Thursday, June 28, 2007

Taxing Income As Capital

The road to riches
Click on image to enlarge
The ever excellent Jeff Randall explains exactly how Brown's accelerated taper relief benefits private equity operatives:

"In a typical private-equity deal, involving the likes of Charterhouse or CVC, the firm's partners might cough up 2pc, ie £10m, of the £500m of equity funds required to pay £3bn for BusyBiz, an underperforming subsidiary of DozyCorp.

Outside investors put in the rest of the equity funds, £490m, and the balance of the purchase price, £2.5bn, comes from bank borrowings.

Having knocked the ailing BusyBiz into shape, the partners then offload it to a rival or float the company on the stock market, realising handsome gains for themselves and their backers. On a normal day, the partners will collect 20pc of the value created.

Thus, if BusyBiz is sold for £4bn, they collect 20pc of the £1bn profit (£4bn minus £3bn), ie £200m.

Under existing rules, as long as the investment had been held for a minimum of two years, all of this personal profit would attract a 10pc tax rate, not 40pc, because it counts as a capital gain, not regular income. So the partners would pay only £20m in tax, instead of £80m.

You have, I hope, spotted the anomaly. The private-equity partners put up only 2pc of the original risk money, a small fraction of the total purchase price, yet collect 20pc of the overall payback.

If their bankers and outside investors are happy with this ratio, it is because they recognise the exceptional contribution of private-equity managers in creating value where little had seemed to exist.

But it is, quite frankly, outrageous that the Inland Revenue is content to reward private-equity partners with a low tax rate for taking a large punt with OPM - Other People's Money.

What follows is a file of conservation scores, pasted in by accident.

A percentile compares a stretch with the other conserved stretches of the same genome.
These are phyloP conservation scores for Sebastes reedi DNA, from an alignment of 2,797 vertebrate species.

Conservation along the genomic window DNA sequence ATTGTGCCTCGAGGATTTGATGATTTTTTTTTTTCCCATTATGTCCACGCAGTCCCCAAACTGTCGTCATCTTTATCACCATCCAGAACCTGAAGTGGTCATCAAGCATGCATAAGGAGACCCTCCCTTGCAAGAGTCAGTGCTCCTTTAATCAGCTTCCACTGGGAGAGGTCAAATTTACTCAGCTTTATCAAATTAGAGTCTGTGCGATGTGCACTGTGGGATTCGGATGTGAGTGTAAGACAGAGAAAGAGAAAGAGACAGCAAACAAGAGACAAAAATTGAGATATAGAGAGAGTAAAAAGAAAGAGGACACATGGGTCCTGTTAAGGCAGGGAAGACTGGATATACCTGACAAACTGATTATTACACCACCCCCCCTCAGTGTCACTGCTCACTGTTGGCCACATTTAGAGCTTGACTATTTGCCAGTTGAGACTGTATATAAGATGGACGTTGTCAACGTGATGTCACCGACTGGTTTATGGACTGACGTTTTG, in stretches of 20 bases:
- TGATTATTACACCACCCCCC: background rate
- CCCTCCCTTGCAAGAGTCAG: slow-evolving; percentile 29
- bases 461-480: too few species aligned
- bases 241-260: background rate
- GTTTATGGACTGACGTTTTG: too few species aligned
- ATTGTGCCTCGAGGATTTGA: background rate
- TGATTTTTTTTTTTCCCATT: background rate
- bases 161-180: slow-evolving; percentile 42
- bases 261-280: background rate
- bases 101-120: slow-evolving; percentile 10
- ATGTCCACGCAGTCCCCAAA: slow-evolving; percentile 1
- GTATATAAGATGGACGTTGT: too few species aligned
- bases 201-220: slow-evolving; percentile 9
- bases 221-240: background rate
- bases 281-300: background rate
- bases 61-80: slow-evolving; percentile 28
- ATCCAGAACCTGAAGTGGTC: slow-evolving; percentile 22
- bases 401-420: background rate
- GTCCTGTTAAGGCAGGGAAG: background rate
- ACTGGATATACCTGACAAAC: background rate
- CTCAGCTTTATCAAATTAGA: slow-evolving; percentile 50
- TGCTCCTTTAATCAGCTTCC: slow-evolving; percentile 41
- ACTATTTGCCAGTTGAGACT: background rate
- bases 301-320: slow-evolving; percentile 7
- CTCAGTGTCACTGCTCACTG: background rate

It's providing reward without risk.

If the partners are prepared to inject "only" 2pc of the risk equity, they should be entitled to a special tax rate on no more than 2pc of their share of the overall profit."

Not for the first time, Randall has put his finger on the nub of the problem. Brown's taper relief has exacerbated the asymmetry of risk and reward as between the owners of the capital (such as pension funds), and their fund managers. It's not really an issue of moral "outrage". It's actually worse than that.

Private equity was always a risky business, and there were always "principal/agent" issues. But Brown's taper relief has poured petrol on the flames.

With little personal capital actually at stake, highly savvy private equity partners have been even more hugely incentivised to risk capital belonging to much less well informed punters, including pension fund members.

That's all very well so long as markets are heading North- as they have been for the last few years. In that environment, private equity, geared up to the hilt on a nice big pile of debt, performs like a train. And doubtless that's helped many final salary pension schemes to surge back into surplus over the last year.

But when the next downturn arrives, watch out. The whole process goes into reverse. And the people left holding the baby won't be those private equity partners.

PS In case you're unsure, the growth of the UK's private equity biz has been spectacular over the last decade. According to the British Venture Capital Association, the industry raised £27bn of new funding in 2005, and investments hit a record £11.7bn (in case you're wondering, their chart above only goes up to 2004). That's a threefold increase since Labour came to power, reflecting in no small measure Labour's tax changes- not just the taper relief but also the abolition of ACT refunds for pension funds (see this blog).
PPS For the avoidance of doubt, yes, we think private equity firms overall do an excellent job increasing economic efficiency, and no, we don't want tax increases. But taxes shouldn't be skewed in this way because it seriously distorts economic decision making. Low and simple is what we need.

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